But time and time again I’ve been uplifted by the kindness of strangers: the man who lifted my stupidly heavy suitcase up three flights of stairs at Highbury and Islington station; the taxi driver who stopped the meter after a lengthy road diversion, then drove on and made sure I got safely to my front door; the older lady who shared my pain as we waited for an hour at Turnpike Lane for that mystical “replacement bus” one Sunday afternoon. Don’t get me started on my reacquaintance with cancelled/delayed/disappearing tubes, trains and buses: why can’t engineering works be done overnight when all motion stops anyway?

But yes, I’m happy to tell you, London remains, essentially, a friendly place. And that’s even amid the high street loons, like Kentish Town’s Cardboard Box Head Man, Lady Who Paints Her Face Bright Red and Man Who Wears Clown Make-Up. Honest.

I’m sure the shocks will keep on coming. In the past five days alone I’ve spotted an entire range of vibrators in Boots and a man with a pierced eyelid. I’ve drunk vodka shots with colleagues in the office. On top of that, a strange man, standing far too close at a pedestrian crossing, informed me that he uses the same brand of toilet roll as me, while looking intently at my transparent Sainsbury’s shopping bag. I must remember to buy a thick reusable one next time …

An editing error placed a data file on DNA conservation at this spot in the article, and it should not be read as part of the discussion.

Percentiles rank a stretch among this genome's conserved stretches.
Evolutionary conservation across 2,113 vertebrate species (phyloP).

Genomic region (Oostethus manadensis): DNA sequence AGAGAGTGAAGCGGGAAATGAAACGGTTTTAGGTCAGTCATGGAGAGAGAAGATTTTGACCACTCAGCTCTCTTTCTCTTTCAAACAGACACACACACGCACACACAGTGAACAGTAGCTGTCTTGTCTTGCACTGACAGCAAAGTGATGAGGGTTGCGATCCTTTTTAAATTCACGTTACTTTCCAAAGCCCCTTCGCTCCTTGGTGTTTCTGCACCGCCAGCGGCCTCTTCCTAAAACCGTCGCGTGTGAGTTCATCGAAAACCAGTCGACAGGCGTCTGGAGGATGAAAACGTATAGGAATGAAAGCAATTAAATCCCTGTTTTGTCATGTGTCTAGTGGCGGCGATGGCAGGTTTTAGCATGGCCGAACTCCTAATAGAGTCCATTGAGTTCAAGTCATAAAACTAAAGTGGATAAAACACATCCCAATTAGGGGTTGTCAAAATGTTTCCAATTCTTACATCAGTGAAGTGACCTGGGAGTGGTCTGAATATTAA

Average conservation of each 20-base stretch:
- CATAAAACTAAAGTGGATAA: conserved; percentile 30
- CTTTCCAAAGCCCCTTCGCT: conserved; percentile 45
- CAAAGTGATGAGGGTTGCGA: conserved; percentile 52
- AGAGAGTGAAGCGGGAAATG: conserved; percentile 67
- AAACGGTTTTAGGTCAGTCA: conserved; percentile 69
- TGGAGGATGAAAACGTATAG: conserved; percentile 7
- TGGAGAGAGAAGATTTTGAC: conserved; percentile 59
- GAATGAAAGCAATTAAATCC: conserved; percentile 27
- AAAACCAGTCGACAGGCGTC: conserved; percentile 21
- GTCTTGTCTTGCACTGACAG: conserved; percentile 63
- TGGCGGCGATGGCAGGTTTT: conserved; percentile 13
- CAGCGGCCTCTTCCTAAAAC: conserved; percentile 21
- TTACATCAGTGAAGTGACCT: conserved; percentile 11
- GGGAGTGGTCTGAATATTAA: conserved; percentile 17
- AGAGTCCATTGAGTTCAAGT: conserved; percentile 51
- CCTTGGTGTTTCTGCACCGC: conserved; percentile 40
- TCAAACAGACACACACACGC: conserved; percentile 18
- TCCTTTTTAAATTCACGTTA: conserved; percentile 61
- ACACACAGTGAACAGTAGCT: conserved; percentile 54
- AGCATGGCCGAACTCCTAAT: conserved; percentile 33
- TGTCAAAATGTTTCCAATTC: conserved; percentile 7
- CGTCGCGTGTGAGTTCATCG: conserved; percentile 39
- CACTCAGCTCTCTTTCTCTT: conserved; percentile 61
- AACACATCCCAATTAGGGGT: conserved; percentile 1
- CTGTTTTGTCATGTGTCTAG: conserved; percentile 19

Yes, no doubt these cultural jolts will keep on striking as I immerse myself back fully into the swing of British life – until they suddenly, imperceptibly, stop.

For now? I’m just marvelling at them as they hit.

The Guardian: The monkey that went clubbing in Dubai

My latest piece in G2, about monkeys in clubs, tigers in offices and cheetahs on leads…

It’s a zoo out there: quite literally in the case of Dubai. Last week, one of the city’s nightclub-goers took a monkey to a club and – from the looks of one photograph – tried to get it drunk on vodka.